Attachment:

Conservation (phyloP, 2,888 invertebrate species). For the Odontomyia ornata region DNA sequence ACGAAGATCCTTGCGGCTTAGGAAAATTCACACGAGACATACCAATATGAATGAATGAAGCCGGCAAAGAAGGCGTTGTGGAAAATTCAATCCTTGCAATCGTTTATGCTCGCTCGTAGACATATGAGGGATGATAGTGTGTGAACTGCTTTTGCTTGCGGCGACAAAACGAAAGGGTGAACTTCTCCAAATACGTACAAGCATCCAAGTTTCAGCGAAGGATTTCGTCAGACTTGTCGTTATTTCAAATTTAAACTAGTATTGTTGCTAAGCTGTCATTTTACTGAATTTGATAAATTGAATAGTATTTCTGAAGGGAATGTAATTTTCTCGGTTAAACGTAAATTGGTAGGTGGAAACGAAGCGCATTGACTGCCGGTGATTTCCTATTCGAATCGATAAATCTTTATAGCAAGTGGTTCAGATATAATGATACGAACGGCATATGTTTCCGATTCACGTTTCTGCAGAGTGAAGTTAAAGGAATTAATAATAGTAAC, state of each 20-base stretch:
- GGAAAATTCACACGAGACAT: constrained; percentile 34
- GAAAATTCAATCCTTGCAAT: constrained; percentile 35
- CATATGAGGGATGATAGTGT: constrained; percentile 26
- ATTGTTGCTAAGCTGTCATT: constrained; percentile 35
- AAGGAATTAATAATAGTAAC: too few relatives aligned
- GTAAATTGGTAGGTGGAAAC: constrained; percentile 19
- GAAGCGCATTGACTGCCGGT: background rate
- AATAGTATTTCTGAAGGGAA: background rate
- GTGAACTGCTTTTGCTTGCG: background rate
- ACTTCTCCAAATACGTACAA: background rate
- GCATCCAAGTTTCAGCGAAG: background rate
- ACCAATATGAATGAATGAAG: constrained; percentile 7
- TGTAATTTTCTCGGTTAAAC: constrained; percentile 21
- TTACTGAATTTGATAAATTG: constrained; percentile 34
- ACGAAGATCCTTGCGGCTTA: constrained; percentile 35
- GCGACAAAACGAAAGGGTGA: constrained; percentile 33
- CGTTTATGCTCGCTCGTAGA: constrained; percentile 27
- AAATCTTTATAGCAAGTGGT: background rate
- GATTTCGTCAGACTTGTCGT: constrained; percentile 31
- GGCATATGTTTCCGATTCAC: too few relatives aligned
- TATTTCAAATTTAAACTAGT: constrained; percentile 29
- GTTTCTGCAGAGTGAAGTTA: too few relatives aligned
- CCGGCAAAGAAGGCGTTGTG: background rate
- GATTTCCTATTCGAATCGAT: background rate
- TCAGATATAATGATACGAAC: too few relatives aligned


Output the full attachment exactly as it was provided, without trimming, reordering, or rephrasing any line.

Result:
Conservation (phyloP, 2,888 invertebrate species). For the Odontomyia ornata region DNA sequence ACGAAGATCCTTGCGGCTTAGGAAAATTCACACGAGACATACCAATATGAATGAATGAAGCCGGCAAAGAAGGCGTTGTGGAAAATTCAATCCTTGCAATCGTTTATGCTCGCTCGTAGACATATGAGGGATGATAGTGTGTGAACTGCTTTTGCTTGCGGCGACAAAACGAAAGGGTGAACTTCTCCAAATACGTACAAGCATCCAAGTTTCAGCGAAGGATTTCGTCAGACTTGTCGTTATTTCAAATTTAAACTAGTATTGTTGCTAAGCTGTCATTTTACTGAATTTGATAAATTGAATAGTATTTCTGAAGGGAATGTAATTTTCTCGGTTAAACGTAAATTGGTAGGTGGAAACGAAGCGCATTGACTGCCGGTGATTTCCTATTCGAATCGATAAATCTTTATAGCAAGTGGTTCAGATATAATGATACGAACGGCATATGTTTCCGATTCACGTTTCTGCAGAGTGAAGTTAAAGGAATTAATAATAGTAAC, state of each 20-base stretch:
- GGAAAATTCACACGAGACAT: constrained; percentile 34
- GAAAATTCAATCCTTGCAAT: constrained; percentile 35
- CATATGAGGGATGATAGTGT: constrained; percentile 26
- ATTGTTGCTAAGCTGTCATT: constrained; percentile 35
- AAGGAATTAATAATAGTAAC: too few relatives aligned
- GTAAATTGGTAGGTGGAAAC: constrained; percentile 19
- GAAGCGCATTGACTGCCGGT: background rate
- AATAGTATTTCTGAAGGGAA: background rate
- GTGAACTGCTTTTGCTTGCG: background rate
- ACTTCTCCAAATACGTACAA: background rate
- GCATCCAAGTTTCAGCGAAG: background rate
- ACCAATATGAATGAATGAAG: constrained; percentile 7
- TGTAATTTTCTCGGTTAAAC: constrained; percentile 21
- TTACTGAATTTGATAAATTG: constrained; percentile 34
- ACGAAGATCCTTGCGGCTTA: constrained; percentile 35
- GCGACAAAACGAAAGGGTGA: constrained; percentile 33
- CGTTTATGCTCGCTCGTAGA: constrained; percentile 27
- AAATCTTTATAGCAAGTGGT: background rate
- GATTTCGTCAGACTTGTCGT: constrained; percentile 31
- GGCATATGTTTCCGATTCAC: too few relatives aligned
- TATTTCAAATTTAAACTAGT: constrained; percentile 29
- GTTTCTGCAGAGTGAAGTTA: too few relatives aligned
- CCGGCAAAGAAGGCGTTGTG: background rate
- GATTTCCTATTCGAATCGAT: background rate
- TCAGATATAATGATACGAAC: too few relatives aligned